The Covid-19 crisis has sent asset prices plunging, and cash-strapped companies are desperate for any capital injection – which makes this a very good moment for sovereign wealth funds and large-scale investors to go shopping for bargains.
As well as showing sound acumen, the current financial environment hints at the shifts in the balance of global power in recent decades. Investors in the Arab Gulf region, China and elsewhere in Asia are snapping up deals, buying big-ticket assets at rock-bottom prices and extending their financial influence beyond their borders.
The latest example, revealed on Saturday, is the Saudi Arabian Public Investment Fund’s purchase of stakes in Boeing, Disney, Facebook, BP, Bank of America, Citigroup, Marriott International, Berkshire Hathaway and others. This follows the reported attempt to buy the English Premier League soccer club Newcastle United.
Despite the intrusion of some intra-Gulf politicking – Qatari-owned BeIN Sports has called for the deal to be abandoned over claims of Saudi support for piracy networks – it appears the £300 million (US$363 million) purchase is likely to go ahead.
In April, the PIF, Saudi Arabia’s sovereign wealth fund, also paid $430 million for an 8.2% stake in Carnival, the world’s largest cruise operator. In the same month, PIF revealed it had spent $1 billion on four European oil companies: Norway’s Equinor, France’s Total, Italy’s Eni and the Anglo-Dutch Royal Dutch Shell.
These deals clearly show an appetite to press on with more acquisitions in the coming months to make the most of a global recession that has created a buyer’s market. Cash is king in a recession and sovereign wealth funds have deep pockets.
Speaking to the Financial Times in April, a Saudi with access to the royal court confirmed this would be the strategy, saying, “Any investor should look at global opportunities – the lessons learned from 2008, buy undervalued assets.… You will see a lot of acquisitions in the next few weeks.”
The situation does indeed resemble the aftermath of the financial crisis of 2008-09. Then, Qatar’s sovereign wealth fund bought into Credit Suisse in 2008 and increased its holdings as the credit crisis unfolded, in effect bailing out the bank in return for cheaper equity. Qatar also increased its stake that year in Barclays, the troubled British bank, to 12.7%. The Kuwait Investment Authority poured $3 billion into Citigroup in 2008 and made more than $1 billion a year later when it sold its stake.
It’s not only the Gulf funds that are in a buying mood at the moment. In April, the People’s Bank of China increased its holding in India’s biggest mortgage lender, HDFC, to 1%. Indian news sources have suggested that the Industrial and Commercial Bank of China and China’s sovereign wealth fund, China Investment Corporation, are also on the hunt for cut-price assets with a combined $600 million to spend.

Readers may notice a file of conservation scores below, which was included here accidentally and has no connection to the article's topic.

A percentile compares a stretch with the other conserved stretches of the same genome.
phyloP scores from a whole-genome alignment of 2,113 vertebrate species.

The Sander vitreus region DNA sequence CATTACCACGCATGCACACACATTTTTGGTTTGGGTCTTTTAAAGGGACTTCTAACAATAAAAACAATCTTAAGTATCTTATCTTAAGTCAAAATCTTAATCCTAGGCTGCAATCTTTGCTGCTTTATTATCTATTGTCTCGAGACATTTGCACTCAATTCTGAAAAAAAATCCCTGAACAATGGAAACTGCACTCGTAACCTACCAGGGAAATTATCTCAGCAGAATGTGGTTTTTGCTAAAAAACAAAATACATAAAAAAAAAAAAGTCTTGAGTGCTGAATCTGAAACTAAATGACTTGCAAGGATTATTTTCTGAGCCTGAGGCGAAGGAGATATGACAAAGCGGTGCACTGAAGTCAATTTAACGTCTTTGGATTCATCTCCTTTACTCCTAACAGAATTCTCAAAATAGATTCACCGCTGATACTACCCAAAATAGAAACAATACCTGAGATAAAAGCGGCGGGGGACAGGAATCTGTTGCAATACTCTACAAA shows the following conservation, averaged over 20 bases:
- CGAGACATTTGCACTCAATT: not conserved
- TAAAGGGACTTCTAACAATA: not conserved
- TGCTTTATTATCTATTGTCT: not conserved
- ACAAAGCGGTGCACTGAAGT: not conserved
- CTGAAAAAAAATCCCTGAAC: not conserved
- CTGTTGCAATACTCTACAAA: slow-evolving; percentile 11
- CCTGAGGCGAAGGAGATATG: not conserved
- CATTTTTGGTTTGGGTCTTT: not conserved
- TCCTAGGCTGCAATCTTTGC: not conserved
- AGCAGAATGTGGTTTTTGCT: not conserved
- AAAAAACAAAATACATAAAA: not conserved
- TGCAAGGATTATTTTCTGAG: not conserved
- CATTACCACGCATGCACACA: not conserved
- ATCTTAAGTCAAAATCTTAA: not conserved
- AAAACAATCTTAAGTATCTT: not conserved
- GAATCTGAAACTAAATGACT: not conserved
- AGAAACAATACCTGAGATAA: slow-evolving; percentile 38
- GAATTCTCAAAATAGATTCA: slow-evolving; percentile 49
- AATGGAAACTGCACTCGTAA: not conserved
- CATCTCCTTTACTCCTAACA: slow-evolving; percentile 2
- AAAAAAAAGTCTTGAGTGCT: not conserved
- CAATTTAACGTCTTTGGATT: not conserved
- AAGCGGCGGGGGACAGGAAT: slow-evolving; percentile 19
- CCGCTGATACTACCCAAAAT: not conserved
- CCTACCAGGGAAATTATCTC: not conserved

Such high-profile investments also act as clear signs of how global economic power has been shifting away from the West over the past two or three decades. Asian and Middle East investors have bought what are considered national treasures.
In the UK alone, Qatar owns The Shard building and Harrods and is the majority owner of Canary Wharf Group in London, as well as significant stakes in British Airways’ holding company and Sainsbury’s supermarket chain.
Of the 20 soccer clubs in the English Premier League, more than a third are owned by foreign investors, mostly from the Middle East or Asia – one is owned by an Emirati group, one by a Saudi prince, one by a Thai billionaire family, two by Russian billionaires and two by Chinese companies. PIF’s purchase of Newcastle United will take that total to eight.
For companies in trouble, these sorts of investments are sorely needed, but they are apt to provoke a nationalist backlash with headlines about “selling off the crown jewels.”
India is a case in point: Aware that Chinese bargain hunters might become a political issue, India’s Ministry of Commerce issued new regulations in mid-April stipulating that any entity based in or tied to a country that “shares a land border with India” would require government approval for any investment. The reason for the regulations was to curb “opportunistic takeovers of Indian companies due to the current Covid-19 pandemic.”
India’s reaction to Chinese investment illustrates the dilemma faced by states on the receiving end of such investment. In straitened times, companies are desperate for capital from any investor but governments are aware that domestically, selling off national assets does not go down well.
For China, which has seen its relationship with various European and North American states deteriorate over the course of the pandemic, these nationalist concerns could well stymie attempts to pick up cheap assets around the world. But post-pandemic, investors from other parts of Asia or from the Gulf may well find that few Western governments will turn away the sort of mega-money that can reinvigorate economies.
The gradual shift in relative economic power from west to east will thus continue, accelerated once again by a crisis.
This article was provided by Syndication Bureau, which holds copyright.